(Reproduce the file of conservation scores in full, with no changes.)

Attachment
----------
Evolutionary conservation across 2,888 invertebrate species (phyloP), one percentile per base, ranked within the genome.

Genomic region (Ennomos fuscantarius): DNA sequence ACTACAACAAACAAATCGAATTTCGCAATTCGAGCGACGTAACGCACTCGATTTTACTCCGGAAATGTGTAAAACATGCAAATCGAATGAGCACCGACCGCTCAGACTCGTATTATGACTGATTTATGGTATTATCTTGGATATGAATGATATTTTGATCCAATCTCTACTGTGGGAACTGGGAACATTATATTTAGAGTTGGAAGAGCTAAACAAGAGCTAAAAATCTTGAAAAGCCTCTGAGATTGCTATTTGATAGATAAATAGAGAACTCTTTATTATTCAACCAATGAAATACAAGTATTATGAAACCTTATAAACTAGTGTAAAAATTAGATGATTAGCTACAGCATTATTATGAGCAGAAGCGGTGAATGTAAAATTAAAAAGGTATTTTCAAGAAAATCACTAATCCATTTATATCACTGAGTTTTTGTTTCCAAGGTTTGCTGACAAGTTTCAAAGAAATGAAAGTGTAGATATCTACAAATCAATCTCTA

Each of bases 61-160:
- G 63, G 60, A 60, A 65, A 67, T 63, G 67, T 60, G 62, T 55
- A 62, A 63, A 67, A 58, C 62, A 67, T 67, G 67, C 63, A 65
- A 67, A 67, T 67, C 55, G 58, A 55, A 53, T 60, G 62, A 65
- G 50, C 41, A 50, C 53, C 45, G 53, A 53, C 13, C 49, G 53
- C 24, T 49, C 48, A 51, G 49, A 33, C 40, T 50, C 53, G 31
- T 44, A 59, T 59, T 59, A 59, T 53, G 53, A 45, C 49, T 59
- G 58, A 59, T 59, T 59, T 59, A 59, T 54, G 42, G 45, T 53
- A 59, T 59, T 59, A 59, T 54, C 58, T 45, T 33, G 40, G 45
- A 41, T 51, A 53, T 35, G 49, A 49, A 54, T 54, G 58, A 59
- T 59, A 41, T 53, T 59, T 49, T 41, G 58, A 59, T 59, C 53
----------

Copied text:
Evolutionary conservation across 2,888 invertebrate species (phyloP), one percentile per base, ranked within the genome.

Genomic region (Ennomos fuscantarius): DNA sequence ACTACAACAAACAAATCGAATTTCGCAATTCGAGCGACGTAACGCACTCGATTTTACTCCGGAAATGTGTAAAACATGCAAATCGAATGAGCACCGACCGCTCAGACTCGTATTATGACTGATTTATGGTATTATCTTGGATATGAATGATATTTTGATCCAATCTCTACTGTGGGAACTGGGAACATTATATTTAGAGTTGGAAGAGCTAAACAAGAGCTAAAAATCTTGAAAAGCCTCTGAGATTGCTATTTGATAGATAAATAGAGAACTCTTTATTATTCAACCAATGAAATACAAGTATTATGAAACCTTATAAACTAGTGTAAAAATTAGATGATTAGCTACAGCATTATTATGAGCAGAAGCGGTGAATGTAAAATTAAAAAGGTATTTTCAAGAAAATCACTAATCCATTTATATCACTGAGTTTTTGTTTCCAAGGTTTGCTGACAAGTTTCAAAGAAATGAAAGTGTAGATATCTACAAATCAATCTCTA

Each of bases 61-160:
- G 63, G 60, A 60, A 65, A 67, T 63, G 67, T 60, G 62, T 55
- A 62, A 63, A 67, A 58, C 62, A 67, T 67, G 67, C 63, A 65
- A 67, A 67, T 67, C 55, G 58, A 55, A 53, T 60, G 62, A 65
- G 50, C 41, A 50, C 53, C 45, G 53, A 53, C 13, C 49, G 53
- C 24, T 49, C 48, A 51, G 49, A 33, C 40, T 50, C 53, G 31
- T 44, A 59, T 59, T 59, A 59, T 53, G 53, A 45, C 49, T 59
- G 58, A 59, T 59, T 59, T 59, A 59, T 54, G 42, G 45, T 53
- A 59, T 59, T 59, A 59, T 54, C 58, T 45, T 33, G 40, G 45
- A 41, T 51, A 53, T 35, G 49, A 49, A 54, T 54, G 58, A 59
- T 59, A 41, T 53, T 59, T 49, T 41, G 58, A 59, T 59, C 53